IN many ways, the next chapter in the effort to restore democracy to Haiti belongs to the United Nations.
When the climate is stable enough, a UN force of about 6,000 will replace US troops on the island. The UN force is to keep order, oversee the restructuring of the Army and police, and help restore public works.
The UN Security Council will decide when and how fully to lift trade, fuel, and arms sanctions.
The new accord reached in Port-au-Prince last weekend called for lifting the sanctions ``without delay,'' a point echoed in a US Senate resolution this week. However, US Ambassador to the UN Madeleine Albright says the US wants to tie the lifting of the embargo to the actual return to Haiti of exiled President Jean-Bertrand Aristide. She says humanitarian aid, which always was exempt from the embargo, will be expanded, and should be more effectively delivered now that US troops are on the ground.
The timing of the UN peacekeeping phase depends in part on the assessment of a 60-member UN military and civilian observer team. Sixteen members are already in Haiti and the rest are to arrive next week. They will report back to UN Secretary-General Boutros Boutros-Ghali, who will then make his recommendation to the Security Council.
The tab for the first phase, estimated by the Pentagon to cost $500 million, will be picked up by the United States. The UN estimates the cost for the first six months of its 6,000 troops at $215 million.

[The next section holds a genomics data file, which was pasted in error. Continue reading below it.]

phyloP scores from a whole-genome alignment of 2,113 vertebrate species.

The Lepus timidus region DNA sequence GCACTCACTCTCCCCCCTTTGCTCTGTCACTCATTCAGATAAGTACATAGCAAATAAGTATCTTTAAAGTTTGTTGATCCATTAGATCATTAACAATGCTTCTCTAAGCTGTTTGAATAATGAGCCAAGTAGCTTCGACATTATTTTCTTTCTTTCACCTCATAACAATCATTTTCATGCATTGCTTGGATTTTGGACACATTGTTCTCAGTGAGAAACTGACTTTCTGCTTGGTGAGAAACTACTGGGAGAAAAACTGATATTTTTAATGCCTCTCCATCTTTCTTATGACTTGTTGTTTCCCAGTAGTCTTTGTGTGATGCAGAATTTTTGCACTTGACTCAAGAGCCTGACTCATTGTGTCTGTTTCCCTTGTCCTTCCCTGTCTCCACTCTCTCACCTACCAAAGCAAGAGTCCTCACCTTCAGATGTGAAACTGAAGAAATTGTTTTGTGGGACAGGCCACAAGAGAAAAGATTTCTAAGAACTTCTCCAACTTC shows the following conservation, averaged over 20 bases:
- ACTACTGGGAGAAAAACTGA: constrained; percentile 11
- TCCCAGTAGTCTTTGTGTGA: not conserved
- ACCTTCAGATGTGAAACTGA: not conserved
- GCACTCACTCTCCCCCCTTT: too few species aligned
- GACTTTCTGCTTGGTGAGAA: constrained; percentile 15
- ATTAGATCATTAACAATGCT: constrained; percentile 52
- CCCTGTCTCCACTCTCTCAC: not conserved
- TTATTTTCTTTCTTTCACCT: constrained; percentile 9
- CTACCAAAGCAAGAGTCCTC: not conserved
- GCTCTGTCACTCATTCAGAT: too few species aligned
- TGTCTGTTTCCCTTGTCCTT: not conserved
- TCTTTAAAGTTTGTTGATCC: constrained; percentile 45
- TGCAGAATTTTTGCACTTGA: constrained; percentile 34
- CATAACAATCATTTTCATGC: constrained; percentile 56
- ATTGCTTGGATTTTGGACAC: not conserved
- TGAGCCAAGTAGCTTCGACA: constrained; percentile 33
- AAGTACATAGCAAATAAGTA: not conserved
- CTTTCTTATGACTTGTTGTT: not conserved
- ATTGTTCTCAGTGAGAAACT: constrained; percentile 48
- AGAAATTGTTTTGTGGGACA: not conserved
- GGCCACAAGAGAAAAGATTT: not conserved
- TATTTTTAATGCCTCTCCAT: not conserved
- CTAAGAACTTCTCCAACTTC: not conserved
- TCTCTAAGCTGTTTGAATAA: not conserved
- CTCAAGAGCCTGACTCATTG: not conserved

While the Security Council is expected to go along with the US recommendation on sanctions, there is growing concern among some member states that the US and other major powers are simply using the UN as a cover for what they want to do.
It was the US which led the way to the July 31st Council passage of Resolution 940 that authorizes a multilateral force to use ``all necessary means'' to oust Haiti's illegal military leaders and return Mr. Aristide to power. That resolution is cited by the White House as the legal basis for US intervention.
One sign of concern that the US is using the UN is apparent in the Sept. 19 resignation letter to the Secretary-General from his Special Envoy on Haiti, Dante Caputo. Mr. Caputo is the former foreign minister of Argentina who brokered the July 1993 Governor's Island transfer-of-power agreement between Aristide and Haiti's Lt. Gen. Raoul Cedras. General Cedras later reneged.
Caputo said the total absence of any US consultation with him or sharing of information convinced him that the UN role had changed and that the US had decided to act unilaterally on the Haiti question. ``He was not a party to the bilateral negotiations, and he was very uncomfortable about that,'' confirms UN spokesman Joe Sills.
Asked about the US using the UN, Ambassador Albright says support for Security Council Resolution 940 was virtually unanimous. (Brazil and China abstained). She says Council diplomats were ``appalled'' at the frequent defiant actions of Haiti's de facto leaders. They were particularly incensed, she says, by the expulsion in July of UN human-rights monitors. ``There was a real sense that something had to be done.''
Still, doubts about the real strength of Council unanimity persist. Thomas Carothers, a legal expert with the Carnegie Endowment for International Peace in Washington, says the US over the last year has moved from working with the UN on Haiti to treating the Haitian situation as its own problem.
``Is the Security Council really extending the frontiers of international law and the concept of threats to international peace and security, or is it simply becoming a lap dog for different great powers who can get it to do what they want?'' he asks.